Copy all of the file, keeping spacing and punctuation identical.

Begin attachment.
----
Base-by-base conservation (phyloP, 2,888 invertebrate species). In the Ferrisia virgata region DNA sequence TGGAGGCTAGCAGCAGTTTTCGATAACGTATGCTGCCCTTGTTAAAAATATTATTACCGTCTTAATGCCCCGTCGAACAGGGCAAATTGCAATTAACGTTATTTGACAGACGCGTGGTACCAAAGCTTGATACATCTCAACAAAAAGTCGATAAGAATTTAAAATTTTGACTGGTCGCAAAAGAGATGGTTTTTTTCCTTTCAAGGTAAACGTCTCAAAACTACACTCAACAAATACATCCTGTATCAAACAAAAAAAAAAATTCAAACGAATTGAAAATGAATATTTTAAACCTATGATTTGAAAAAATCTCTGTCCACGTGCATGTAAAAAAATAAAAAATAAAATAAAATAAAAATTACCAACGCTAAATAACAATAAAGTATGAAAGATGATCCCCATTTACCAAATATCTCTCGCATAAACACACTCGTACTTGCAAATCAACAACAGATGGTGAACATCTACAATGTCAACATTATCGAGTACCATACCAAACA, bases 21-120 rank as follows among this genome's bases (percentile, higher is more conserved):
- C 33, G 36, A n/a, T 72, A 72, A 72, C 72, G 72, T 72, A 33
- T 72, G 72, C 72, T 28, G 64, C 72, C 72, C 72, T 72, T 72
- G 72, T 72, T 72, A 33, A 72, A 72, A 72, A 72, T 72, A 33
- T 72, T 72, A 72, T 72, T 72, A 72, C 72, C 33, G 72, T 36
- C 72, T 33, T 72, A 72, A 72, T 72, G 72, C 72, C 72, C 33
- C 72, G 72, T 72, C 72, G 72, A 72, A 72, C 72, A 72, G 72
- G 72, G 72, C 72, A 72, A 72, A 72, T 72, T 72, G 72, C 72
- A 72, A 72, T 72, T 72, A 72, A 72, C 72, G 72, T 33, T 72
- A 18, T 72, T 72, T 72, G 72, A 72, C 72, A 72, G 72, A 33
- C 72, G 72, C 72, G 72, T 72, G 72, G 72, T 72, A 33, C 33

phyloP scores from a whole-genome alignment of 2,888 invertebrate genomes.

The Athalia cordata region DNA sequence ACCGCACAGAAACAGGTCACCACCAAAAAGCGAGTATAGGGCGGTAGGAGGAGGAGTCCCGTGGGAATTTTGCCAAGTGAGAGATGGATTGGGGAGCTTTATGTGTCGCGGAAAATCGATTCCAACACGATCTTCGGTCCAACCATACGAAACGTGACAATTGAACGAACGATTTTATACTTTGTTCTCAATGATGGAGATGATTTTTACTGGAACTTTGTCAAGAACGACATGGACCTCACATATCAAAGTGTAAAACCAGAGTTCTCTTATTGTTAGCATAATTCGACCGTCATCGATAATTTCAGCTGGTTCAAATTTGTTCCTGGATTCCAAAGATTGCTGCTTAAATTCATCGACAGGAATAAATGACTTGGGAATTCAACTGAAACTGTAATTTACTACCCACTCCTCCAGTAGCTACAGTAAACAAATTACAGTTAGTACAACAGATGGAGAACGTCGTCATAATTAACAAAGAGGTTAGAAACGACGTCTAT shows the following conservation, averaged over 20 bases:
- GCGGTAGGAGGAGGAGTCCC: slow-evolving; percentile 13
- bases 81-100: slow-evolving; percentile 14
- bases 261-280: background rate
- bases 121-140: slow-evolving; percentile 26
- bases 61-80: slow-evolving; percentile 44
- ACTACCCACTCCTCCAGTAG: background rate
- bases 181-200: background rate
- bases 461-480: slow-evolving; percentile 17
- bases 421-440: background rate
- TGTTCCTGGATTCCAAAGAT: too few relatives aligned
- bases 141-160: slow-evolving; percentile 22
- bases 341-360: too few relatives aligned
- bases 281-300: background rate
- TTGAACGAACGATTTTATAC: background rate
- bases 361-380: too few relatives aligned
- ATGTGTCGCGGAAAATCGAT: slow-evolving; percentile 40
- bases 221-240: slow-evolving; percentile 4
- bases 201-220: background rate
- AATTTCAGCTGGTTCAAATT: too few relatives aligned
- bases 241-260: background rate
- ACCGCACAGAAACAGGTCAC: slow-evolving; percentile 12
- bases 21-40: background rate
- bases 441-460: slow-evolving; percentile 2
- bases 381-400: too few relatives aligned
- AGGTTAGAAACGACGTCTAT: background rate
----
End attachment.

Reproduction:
Base-by-base conservation (phyloP, 2,888 invertebrate species). In the Ferrisia virgata region DNA sequence TGGAGGCTAGCAGCAGTTTTCGATAACGTATGCTGCCCTTGTTAAAAATATTATTACCGTCTTAATGCCCCGTCGAACAGGGCAAATTGCAATTAACGTTATTTGACAGACGCGTGGTACCAAAGCTTGATACATCTCAACAAAAAGTCGATAAGAATTTAAAATTTTGACTGGTCGCAAAAGAGATGGTTTTTTTCCTTTCAAGGTAAACGTCTCAAAACTACACTCAACAAATACATCCTGTATCAAACAAAAAAAAAAATTCAAACGAATTGAAAATGAATATTTTAAACCTATGATTTGAAAAAATCTCTGTCCACGTGCATGTAAAAAAATAAAAAATAAAATAAAATAAAAATTACCAACGCTAAATAACAATAAAGTATGAAAGATGATCCCCATTTACCAAATATCTCTCGCATAAACACACTCGTACTTGCAAATCAACAACAGATGGTGAACATCTACAATGTCAACATTATCGAGTACCATACCAAACA, bases 21-120 rank as follows among this genome's bases (percentile, higher is more conserved):
- C 33, G 36, A n/a, T 72, A 72, A 72, C 72, G 72, T 72, A 33
- T 72, G 72, C 72, T 28, G 64, C 72, C 72, C 72, T 72, T 72
- G 72, T 72, T 72, A 33, A 72, A 72, A 72, A 72, T 72, A 33
- T 72, T 72, A 72, T 72, T 72, A 72, C 72, C 33, G 72, T 36
- C 72, T 33, T 72, A 72, A 72, T 72, G 72, C 72, C 72, C 33
- C 72, G 72, T 72, C 72, G 72, A 72, A 72, C 72, A 72, G 72
- G 72, G 72, C 72, A 72, A 72, A 72, T 72, T 72, G 72, C 72
- A 72, A 72, T 72, T 72, A 72, A 72, C 72, G 72, T 33, T 72
- A 18, T 72, T 72, T 72, G 72, A 72, C 72, A 72, G 72, A 33
- C 72, G 72, C 72, G 72, T 72, G 72, G 72, T 72, A 33, C 33

phyloP scores from a whole-genome alignment of 2,888 invertebrate genomes.

The Athalia cordata region DNA sequence ACCGCACAGAAACAGGTCACCACCAAAAAGCGAGTATAGGGCGGTAGGAGGAGGAGTCCCGTGGGAATTTTGCCAAGTGAGAGATGGATTGGGGAGCTTTATGTGTCGCGGAAAATCGATTCCAACACGATCTTCGGTCCAACCATACGAAACGTGACAATTGAACGAACGATTTTATACTTTGTTCTCAATGATGGAGATGATTTTTACTGGAACTTTGTCAAGAACGACATGGACCTCACATATCAAAGTGTAAAACCAGAGTTCTCTTATTGTTAGCATAATTCGACCGTCATCGATAATTTCAGCTGGTTCAAATTTGTTCCTGGATTCCAAAGATTGCTGCTTAAATTCATCGACAGGAATAAATGACTTGGGAATTCAACTGAAACTGTAATTTACTACCCACTCCTCCAGTAGCTACAGTAAACAAATTACAGTTAGTACAACAGATGGAGAACGTCGTCATAATTAACAAAGAGGTTAGAAACGACGTCTAT shows the following conservation, averaged over 20 bases:
- GCGGTAGGAGGAGGAGTCCC: slow-evolving; percentile 13
- bases 81-100: slow-evolving; percentile 14
- bases 261-280: background rate
- bases 121-140: slow-evolving; percentile 26
- bases 61-80: slow-evolving; percentile 44
- ACTACCCACTCCTCCAGTAG: background rate
- bases 181-200: background rate
- bases 461-480: slow-evolving; percentile 17
- bases 421-440: background rate
- TGTTCCTGGATTCCAAAGAT: too few relatives aligned
- bases 141-160: slow-evolving; percentile 22
- bases 341-360: too few relatives aligned
- bases 281-300: background rate
- TTGAACGAACGATTTTATAC: background rate
- bases 361-380: too few relatives aligned
- ATGTGTCGCGGAAAATCGAT: slow-evolving; percentile 40
- bases 221-240: slow-evolving; percentile 4
- bases 201-220: background rate
- AATTTCAGCTGGTTCAAATT: too few relatives aligned
- bases 241-260: background rate
- ACCGCACAGAAACAGGTCAC: slow-evolving; percentile 12
- bases 21-40: background rate
- bases 441-460: slow-evolving; percentile 2
- bases 381-400: too few relatives aligned
- AGGTTAGAAACGACGTCTAT: background rate